“Nothing about this rule has changed since it was rejected and deemed unlawful in a federal court in July of 2008. It still fails to adequately address biological concerns about the lack of genetic exchange among wolf populations in the northern Rockies and it still fails to address the concerns with the states’ wolf management plans and regulations that undermine a sustainable wolf population by killing too many wolves.

    “We had hoped for a new delisting plan, based on current science that provides for a healthy, well connected wolf population in the region. Instead we are forced to, once again, challenge a bad rule forcing the expenditure of time and money that would have been much better served towards developing responsible state management plans.

    “Delisting the wolf at this point completely undermines the serious work, consideration and cooperation among all stakeholders that is necessary before being able to seriously declare the gray wolf recovered.”

    ###

    Defenders of Wildlife is dedicated to the protection of all native animals and plants in their natural communities. With more than 1 million members and activists, Defenders of Wildlife is a leading advocate for innovative solutions to safeguard our wildlife heritage for generations to come. For more information, visit http://www.defenders.org.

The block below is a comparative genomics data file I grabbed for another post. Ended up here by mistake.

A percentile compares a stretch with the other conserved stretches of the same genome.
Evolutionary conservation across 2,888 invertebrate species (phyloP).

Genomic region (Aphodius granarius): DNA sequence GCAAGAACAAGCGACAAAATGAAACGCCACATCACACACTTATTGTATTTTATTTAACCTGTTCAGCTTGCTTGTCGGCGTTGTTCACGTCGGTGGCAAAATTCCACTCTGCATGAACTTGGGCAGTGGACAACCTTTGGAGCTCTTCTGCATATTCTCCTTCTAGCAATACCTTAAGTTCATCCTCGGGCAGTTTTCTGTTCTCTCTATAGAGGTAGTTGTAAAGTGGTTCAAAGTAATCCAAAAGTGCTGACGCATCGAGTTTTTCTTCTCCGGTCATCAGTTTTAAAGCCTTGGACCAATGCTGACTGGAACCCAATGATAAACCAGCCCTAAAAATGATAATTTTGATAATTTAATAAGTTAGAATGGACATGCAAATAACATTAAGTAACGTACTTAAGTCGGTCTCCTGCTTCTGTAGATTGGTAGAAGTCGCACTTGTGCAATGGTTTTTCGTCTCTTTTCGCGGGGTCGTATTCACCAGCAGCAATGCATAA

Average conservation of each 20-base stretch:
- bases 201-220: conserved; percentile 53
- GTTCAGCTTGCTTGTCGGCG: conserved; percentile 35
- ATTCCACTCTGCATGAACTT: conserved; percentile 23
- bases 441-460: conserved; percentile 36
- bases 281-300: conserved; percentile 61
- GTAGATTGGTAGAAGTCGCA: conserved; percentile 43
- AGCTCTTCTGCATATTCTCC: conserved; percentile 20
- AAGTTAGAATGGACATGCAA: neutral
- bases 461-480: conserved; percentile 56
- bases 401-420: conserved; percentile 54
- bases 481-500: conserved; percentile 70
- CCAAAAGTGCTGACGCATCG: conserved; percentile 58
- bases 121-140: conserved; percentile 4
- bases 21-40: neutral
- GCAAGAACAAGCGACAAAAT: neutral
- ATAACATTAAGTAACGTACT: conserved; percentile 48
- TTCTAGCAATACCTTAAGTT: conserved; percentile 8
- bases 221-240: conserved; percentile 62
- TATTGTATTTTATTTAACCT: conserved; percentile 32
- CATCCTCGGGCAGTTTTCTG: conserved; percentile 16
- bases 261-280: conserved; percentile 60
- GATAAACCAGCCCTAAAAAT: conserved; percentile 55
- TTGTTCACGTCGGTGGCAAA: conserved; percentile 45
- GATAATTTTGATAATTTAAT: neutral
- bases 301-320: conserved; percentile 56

40. avatar JimT says:

    Leslie, do you really think the moving of those cattle into wolf prey areas was an oversight? Or that they knew what the result would be, and they sacrificed their “sacred cows” to have a reason to kill of the wolf pack.?

  41. avatar Izabela Matej says:

    Layton,
    I dont’ know and I am sorry that I need to form my opinion about you based on your posts here.
    Why are you wasting your time on this board?
    Why dont’ you join Marion. I bet she is celebrating.
    Why are you always so negative?
    Why are you hating wolves? What did they do to you?
    Are you afraid of them?

  42. avatar Leslie says:

    Another thing is that personally I feel pretty betrayed by the Obama admin. I was disappointed by Salazar as his pick by took the ‘wait and see’ hopeful approach that Salazar would work to bring people together. Just on a personal note there. I am not theoretically against delisting at some point; just the science and all the pieces should be really considered.

  43. avatar Leslie says:

    Jim, good point that I of course, in my naivete never thought of!

  44. avatar TimothyB says:

    JimT: I was one of those who said give President Obama a chance and I still am hopeful and optimistic. But, I accept your “I told you so”. I bow to your wisdom and foresight. With that said…

    We have a few choices. 1. Vigorously fight the delisting. 2. Work towards a compromise. 3. Give up the cause.

    It seems to me the previous “vigorous fight” didn’t help put off wolf delisting and giving up isn’t in my blood. I see only one viable option.

    “Moderation in all things.” – Terence, Andria (185 BC – 159 BC)

  45. avatar JimT says:

    Moderation is only a wise choice if it leads to positive results..AND..the parties are equally committed to the same goals. In the case of wolves, the public land welfare ranching commmunity isn’t interested in moderation when it comes to wolves. They want them gone. They want them dead.